And when we think about asset managers, everything that asset managers are looking to do is to create robust portfolios across a wide range of risks and opportunities that they see in the market. And I think we think about climate transition risk as just being another of those risks around interest rates, inflation.
All these risks need to be diversified and taken account of. So using a tool like CTVaR could help understand those risks across the whole portfolio. And that's not just applicable in equity markets. I know we've talked about companies, but we have the analysis, and are able to do that on fixed income portfolios to really understand where those risks are.
And I think the final area-- really, you've talked about it as well again-- on net zero commitments that are being made, lots of institutional funds are making net zero commitments, and how can you use CTVaR help with that. And although this is not based on emissions and not backward looking, the impact of using this financial risk does actually significantly reduce your emissions because, clearly, some sectors that are high emitters are also not going to be solutions as part of the climate transition.
So using this analysis can really help both make a financial case for taking action, seeking opportunities, improve risk-adjusted returns, but also has the impact of reducing your emissions significantly, which is what lots of reporting and regulations requiring, and also just the direction of travel for reputational risks as well.
So given all of these different ways that we've been starting to think about properly managing this risk, we haven't really touched on how these impacts and the actions that people are taking impact the wider transition. The stuff we talked about so far is quite inwardly focusing-- inwardly focused, focused on what our strategy and how that's going to be impacted by the transition.
Be interesting, Matt, just to hear what you think about this approach, the CTVaR, and what that means for essentially encouraging the transition to happen and thinking more widely, economy wide, about the impact we're having.
MATT SCOTT: Yeah. Certainly very happy to talk to that briefly to finish off. And I think what's happening is that people are getting clearer in terms of what it is they're trying to manage is managing the impact of the climate onto the firm-- which often isn't correlated with carbon emissions at all-- or is it actually managing the firm's impact on the climate, which is also really important.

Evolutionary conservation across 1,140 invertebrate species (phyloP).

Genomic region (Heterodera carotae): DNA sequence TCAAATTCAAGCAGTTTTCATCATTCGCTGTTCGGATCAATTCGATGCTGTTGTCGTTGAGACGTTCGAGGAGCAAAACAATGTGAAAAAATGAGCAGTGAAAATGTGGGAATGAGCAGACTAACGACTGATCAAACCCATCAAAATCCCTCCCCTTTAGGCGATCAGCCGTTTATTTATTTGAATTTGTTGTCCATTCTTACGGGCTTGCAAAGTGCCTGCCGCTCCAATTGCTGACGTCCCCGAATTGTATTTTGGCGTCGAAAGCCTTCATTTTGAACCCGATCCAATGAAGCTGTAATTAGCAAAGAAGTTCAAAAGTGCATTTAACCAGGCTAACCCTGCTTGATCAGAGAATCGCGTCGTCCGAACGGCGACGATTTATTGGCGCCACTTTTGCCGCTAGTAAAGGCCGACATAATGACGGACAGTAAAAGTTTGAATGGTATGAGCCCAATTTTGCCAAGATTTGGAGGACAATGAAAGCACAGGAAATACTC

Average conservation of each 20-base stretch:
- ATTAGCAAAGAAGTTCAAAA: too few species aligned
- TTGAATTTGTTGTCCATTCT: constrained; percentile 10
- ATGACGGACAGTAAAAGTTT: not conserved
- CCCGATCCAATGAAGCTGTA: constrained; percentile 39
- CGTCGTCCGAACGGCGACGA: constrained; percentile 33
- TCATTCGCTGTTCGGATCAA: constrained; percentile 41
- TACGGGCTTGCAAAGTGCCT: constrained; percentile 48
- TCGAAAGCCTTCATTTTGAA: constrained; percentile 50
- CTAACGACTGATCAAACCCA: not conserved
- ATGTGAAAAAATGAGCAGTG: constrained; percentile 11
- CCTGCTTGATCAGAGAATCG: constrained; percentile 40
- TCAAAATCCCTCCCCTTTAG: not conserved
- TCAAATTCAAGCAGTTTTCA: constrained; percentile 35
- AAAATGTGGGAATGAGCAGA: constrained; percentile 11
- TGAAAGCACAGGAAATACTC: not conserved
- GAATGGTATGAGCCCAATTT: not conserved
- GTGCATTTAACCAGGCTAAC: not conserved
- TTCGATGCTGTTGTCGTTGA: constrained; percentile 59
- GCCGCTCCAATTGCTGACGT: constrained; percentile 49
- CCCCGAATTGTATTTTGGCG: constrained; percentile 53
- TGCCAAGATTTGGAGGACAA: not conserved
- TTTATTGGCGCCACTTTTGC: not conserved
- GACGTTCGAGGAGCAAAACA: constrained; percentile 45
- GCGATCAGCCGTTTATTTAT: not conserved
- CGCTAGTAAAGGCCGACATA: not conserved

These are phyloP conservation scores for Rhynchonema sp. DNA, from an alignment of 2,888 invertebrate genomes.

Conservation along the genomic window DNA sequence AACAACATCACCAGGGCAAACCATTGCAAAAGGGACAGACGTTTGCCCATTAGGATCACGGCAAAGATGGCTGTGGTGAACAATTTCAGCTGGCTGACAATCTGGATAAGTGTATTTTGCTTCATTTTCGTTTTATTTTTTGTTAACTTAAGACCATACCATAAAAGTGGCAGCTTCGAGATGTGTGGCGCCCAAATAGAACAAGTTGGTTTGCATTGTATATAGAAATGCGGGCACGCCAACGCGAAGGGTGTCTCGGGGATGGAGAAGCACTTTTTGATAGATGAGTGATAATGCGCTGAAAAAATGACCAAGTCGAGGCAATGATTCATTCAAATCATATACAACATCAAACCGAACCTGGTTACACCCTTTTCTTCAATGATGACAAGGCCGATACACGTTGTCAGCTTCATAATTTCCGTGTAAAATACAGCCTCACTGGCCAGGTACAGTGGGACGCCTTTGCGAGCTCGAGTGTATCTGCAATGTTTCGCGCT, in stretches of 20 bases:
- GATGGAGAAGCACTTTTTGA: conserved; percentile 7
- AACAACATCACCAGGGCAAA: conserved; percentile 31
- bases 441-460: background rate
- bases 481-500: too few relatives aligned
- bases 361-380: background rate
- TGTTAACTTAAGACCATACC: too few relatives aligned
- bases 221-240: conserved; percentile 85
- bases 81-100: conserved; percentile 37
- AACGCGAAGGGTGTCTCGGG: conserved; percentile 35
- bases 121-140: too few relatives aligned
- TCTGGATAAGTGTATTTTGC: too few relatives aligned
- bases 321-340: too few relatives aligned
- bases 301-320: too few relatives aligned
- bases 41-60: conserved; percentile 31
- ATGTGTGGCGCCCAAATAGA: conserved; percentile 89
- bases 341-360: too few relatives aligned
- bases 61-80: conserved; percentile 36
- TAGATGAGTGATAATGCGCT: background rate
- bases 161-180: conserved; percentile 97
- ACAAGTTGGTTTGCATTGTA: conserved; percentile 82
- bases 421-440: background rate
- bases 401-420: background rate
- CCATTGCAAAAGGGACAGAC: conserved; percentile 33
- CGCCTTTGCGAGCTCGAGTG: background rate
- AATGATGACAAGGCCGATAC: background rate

But I think going back to-- so I guess Mark Carney's 2015 speech really that it's the effective pricing of risk that can help asset prices to adjust and, therefore, support an orderly transition, and that starts to address some of the systemic biases and gaps that we find in carbon reporting.
So the fact that you can be low carbon but actually enabling a high carbon economy if you're selling services into the fossil fuel sector, or you can be high carbon but enabling a low carbon economy if you're coming up with a innovation that's needed in hard to abate sectors-- steel and cement-- that will help to accelerate the transition.
So it's by pricing the risk effectively that we can make that link from the financial system into the real economy that can help then drive the whole economy to net zero rather than just individual portfolios. So I think-- yeah, really excited to see this come to market and to be part of the efforts.
SARAH HOPKINS: Yeah. I think probably just one final question for me is that corporates, asset owners, asset managers got huge amounts of things to think about. Sometimes it feels like using an emissions proxy. Gets you a bit of the way there, but it's a bit of an easy fix. And is when you've got such a limited governance budget for all the things you need to think about.
It maybe is an easy answer. Is there a way that we can think about this to help people just try and think about this in, I guess, a smarter way-- think about decarbonization in a smarter way.
MATT SCOTT: Yeah. Certainly. And I think smart decarbonization is really one way where you can work towards those cash flow analysis and build upon the scenarios that we know exist and integrate that into decision making. So really by turning physics into finance, we can make sure we manage the climate challenge.
SARAH HOPKINS: OK. Great. Thank you, Matt. I appreciate your time. And thank you, everybody, for sticking with us through that topic. We've been Sarah and Matt. Any questions that you have, please follow up with us directly, and also please do check out the other videos in this net zero series. Thank you very much.